6. Interesting stuff. I've worked for a major Investment Bank on Canary Wharf and now a 'Fintech' electronic trading firm/brokerage in the City, writing software to trade in the markets and going out and pitching/selling the algorithms to hedge fund/asset management clients. Obviously I can only comment on the investment banking side, but here's my two cents: In the secondary capital markets, finance and technology are converging at an exponential rate. Every year more traders lose their jobs and are replaced by programmers, had a beer with a recruiter today in fact who said he "doesn't touch traders now because the market is like that *hand going down motion*". First to go electronic was the simple fungible stuff like foreign exchange or equities (NYSE volume traded electronically estimated in the 80-90% region), but now (past 2 years or so) I've personally seen the banks making a huge push for the more illiquid/exotic stuff: bonds, derivatives etc. to be traded electronically. The truth is that their trading floors are making less and less money each year (various reasons) and they're desperate to bring return on equity up for shareholders: technology cuts costs and executes trades tens of thousands of times faster than human brokers. So as Jenkins rightly points out: frankly, the money isn't there anymore (despite media perceptions I've never seen so many disappointed faces as bonus day at the bank I worked for!) The problem for the banks is that they're huge bureaucratic juggernaughts (one of the greatest myths about Wall Street careers is that they're entrepreneurial) and they're bound by post-crisis regulation. As such they don't lend themselves well to the 'agile' software development style of a startup, I know there are a few contractors who have worked in the big banks on this forum who will testify that things take an age to get done. Therefore it's not hard to see how these guys could be 'undercut'/outpaced by genuinely disruptive innovations. The next 10 years will be very interesting. But I will say however, it's worth noting that if you're Goldman Sachs or J P Morgan, a huge bank, then regardless of technological trends, you have something very powerful: franchise client flow. So many clients trade with you because of your brand so you being able to find the most liquidity almost becomes a self fulfilling prophecy and therefore you almost ARE the market ... hard to see how that could be taken away.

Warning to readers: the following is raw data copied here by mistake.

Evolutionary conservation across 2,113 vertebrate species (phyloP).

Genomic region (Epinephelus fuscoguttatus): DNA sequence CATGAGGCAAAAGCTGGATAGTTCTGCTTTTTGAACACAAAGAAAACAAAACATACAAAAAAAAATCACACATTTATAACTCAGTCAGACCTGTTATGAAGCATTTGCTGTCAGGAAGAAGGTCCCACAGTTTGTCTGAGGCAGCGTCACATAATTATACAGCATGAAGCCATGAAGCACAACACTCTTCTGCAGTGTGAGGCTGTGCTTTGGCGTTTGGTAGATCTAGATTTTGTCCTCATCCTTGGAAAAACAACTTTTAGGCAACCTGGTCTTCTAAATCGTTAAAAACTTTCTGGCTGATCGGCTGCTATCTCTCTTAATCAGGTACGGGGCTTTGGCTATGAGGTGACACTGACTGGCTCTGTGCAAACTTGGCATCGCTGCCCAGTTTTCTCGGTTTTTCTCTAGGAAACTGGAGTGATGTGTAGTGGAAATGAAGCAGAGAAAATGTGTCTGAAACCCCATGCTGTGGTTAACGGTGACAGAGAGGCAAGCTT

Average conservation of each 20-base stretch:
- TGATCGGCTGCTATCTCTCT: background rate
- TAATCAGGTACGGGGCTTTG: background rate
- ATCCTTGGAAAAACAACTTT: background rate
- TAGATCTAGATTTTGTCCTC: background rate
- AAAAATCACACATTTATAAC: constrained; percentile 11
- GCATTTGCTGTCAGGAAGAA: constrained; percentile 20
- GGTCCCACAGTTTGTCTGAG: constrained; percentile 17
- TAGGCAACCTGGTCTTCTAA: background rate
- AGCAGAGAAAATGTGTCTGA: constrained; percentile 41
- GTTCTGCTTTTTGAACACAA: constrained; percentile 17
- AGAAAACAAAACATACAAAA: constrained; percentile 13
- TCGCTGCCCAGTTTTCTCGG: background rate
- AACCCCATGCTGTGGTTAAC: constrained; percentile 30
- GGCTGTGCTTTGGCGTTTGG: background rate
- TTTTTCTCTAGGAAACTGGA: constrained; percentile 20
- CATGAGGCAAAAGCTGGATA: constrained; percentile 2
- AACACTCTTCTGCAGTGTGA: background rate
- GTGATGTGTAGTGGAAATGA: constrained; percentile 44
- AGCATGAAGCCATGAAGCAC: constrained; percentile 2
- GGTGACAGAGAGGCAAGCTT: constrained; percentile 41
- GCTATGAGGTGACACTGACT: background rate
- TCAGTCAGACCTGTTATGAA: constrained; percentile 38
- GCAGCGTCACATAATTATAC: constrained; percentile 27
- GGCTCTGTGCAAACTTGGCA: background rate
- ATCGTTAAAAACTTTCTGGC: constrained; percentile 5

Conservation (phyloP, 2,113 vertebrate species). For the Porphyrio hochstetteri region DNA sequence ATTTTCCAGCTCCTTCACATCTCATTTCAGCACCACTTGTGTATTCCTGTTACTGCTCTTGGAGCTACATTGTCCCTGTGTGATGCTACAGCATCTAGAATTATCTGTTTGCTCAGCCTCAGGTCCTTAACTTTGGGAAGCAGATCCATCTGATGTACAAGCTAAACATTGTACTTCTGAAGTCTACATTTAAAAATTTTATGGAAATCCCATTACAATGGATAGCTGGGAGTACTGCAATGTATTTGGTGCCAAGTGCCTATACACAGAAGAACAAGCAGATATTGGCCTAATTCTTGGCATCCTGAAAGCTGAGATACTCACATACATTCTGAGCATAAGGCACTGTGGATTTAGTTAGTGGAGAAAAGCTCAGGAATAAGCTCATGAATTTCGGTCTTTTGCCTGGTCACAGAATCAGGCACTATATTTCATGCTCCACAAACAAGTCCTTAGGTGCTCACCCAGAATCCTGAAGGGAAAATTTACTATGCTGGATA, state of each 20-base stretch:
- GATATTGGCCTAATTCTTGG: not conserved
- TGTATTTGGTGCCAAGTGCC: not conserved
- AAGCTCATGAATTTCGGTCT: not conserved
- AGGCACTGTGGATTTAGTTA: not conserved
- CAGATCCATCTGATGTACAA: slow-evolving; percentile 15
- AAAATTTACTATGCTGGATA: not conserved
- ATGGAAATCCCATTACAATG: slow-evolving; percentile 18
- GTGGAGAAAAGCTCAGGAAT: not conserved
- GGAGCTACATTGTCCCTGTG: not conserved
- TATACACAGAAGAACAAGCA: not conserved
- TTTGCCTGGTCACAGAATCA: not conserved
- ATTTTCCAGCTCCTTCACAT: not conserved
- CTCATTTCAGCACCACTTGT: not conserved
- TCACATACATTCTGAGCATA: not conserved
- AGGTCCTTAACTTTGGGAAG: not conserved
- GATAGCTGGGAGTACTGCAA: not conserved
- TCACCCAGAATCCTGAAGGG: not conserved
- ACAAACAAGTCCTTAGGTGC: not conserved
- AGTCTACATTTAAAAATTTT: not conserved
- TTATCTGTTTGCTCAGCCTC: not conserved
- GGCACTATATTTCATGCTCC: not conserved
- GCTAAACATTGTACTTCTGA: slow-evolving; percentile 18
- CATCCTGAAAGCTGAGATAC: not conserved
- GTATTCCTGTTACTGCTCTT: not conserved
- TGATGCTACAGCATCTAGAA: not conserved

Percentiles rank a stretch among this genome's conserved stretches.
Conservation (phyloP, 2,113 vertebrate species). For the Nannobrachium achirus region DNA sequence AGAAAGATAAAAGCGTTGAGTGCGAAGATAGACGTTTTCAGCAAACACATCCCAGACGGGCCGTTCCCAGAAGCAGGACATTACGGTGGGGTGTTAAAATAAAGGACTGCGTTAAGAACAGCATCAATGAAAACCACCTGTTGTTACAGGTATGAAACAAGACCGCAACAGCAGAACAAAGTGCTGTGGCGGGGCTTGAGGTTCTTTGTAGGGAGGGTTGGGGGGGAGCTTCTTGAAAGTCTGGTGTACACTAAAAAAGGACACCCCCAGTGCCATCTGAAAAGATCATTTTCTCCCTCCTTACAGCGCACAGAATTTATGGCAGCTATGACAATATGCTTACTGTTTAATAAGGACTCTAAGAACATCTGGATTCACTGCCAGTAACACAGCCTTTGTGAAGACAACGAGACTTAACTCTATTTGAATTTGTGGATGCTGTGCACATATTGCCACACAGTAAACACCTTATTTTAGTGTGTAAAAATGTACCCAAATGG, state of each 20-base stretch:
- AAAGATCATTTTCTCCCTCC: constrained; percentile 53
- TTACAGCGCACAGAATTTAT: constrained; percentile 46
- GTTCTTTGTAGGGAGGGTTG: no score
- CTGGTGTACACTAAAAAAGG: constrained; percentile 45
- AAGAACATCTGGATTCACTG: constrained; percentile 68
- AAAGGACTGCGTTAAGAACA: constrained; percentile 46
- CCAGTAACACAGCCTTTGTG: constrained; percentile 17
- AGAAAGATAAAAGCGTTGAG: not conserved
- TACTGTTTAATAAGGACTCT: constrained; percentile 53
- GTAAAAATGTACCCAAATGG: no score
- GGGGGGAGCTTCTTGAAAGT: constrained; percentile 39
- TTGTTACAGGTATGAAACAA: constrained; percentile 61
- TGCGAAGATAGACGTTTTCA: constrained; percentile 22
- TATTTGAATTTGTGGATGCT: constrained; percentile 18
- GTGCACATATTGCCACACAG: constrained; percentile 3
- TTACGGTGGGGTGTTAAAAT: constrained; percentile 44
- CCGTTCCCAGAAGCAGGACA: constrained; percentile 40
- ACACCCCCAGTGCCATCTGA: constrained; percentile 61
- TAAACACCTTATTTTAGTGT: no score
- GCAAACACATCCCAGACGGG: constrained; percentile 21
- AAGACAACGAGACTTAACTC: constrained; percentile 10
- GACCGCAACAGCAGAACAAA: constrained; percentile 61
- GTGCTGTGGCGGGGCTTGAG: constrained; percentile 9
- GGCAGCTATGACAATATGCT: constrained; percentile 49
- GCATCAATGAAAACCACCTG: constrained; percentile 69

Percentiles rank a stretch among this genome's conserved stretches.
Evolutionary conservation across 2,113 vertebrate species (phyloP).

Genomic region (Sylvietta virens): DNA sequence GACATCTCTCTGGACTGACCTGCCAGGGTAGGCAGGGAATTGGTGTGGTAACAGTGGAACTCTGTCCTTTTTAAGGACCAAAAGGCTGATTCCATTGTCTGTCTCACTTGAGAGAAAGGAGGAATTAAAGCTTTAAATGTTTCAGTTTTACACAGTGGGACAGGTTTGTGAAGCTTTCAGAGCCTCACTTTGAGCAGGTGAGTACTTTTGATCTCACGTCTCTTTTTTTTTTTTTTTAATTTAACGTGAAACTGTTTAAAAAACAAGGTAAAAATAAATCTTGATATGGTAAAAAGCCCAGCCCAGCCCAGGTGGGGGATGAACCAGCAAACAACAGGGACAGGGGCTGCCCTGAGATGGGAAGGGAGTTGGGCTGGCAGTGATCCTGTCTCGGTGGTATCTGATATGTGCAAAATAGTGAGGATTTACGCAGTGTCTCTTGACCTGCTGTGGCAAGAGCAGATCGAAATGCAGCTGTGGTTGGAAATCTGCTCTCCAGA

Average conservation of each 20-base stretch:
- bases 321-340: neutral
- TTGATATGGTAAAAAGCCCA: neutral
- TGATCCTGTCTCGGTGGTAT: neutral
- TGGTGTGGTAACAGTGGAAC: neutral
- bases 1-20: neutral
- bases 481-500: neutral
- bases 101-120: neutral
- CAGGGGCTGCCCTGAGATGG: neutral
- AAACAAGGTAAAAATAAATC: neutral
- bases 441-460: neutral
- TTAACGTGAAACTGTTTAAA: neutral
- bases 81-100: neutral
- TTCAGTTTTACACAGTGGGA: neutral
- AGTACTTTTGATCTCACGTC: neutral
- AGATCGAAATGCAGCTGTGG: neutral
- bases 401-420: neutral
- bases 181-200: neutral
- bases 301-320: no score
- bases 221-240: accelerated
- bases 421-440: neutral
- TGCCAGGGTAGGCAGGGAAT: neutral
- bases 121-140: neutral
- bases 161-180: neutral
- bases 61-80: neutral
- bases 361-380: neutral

7. I s*** you not, I work with a trader who takes a seemingly pointless taxi trip now and again in the City for that very reason: the cabbies could make a fortune front-running all the boozed up cityboys who give them an ear-full about the markets! Any time I've taken a cab recently they've all told me the same thing: "it's absolutely silly, the prices, mate, it can't go on forever". This was a few months ago however so might have to take a 'random taxi' at some point in a few months myself!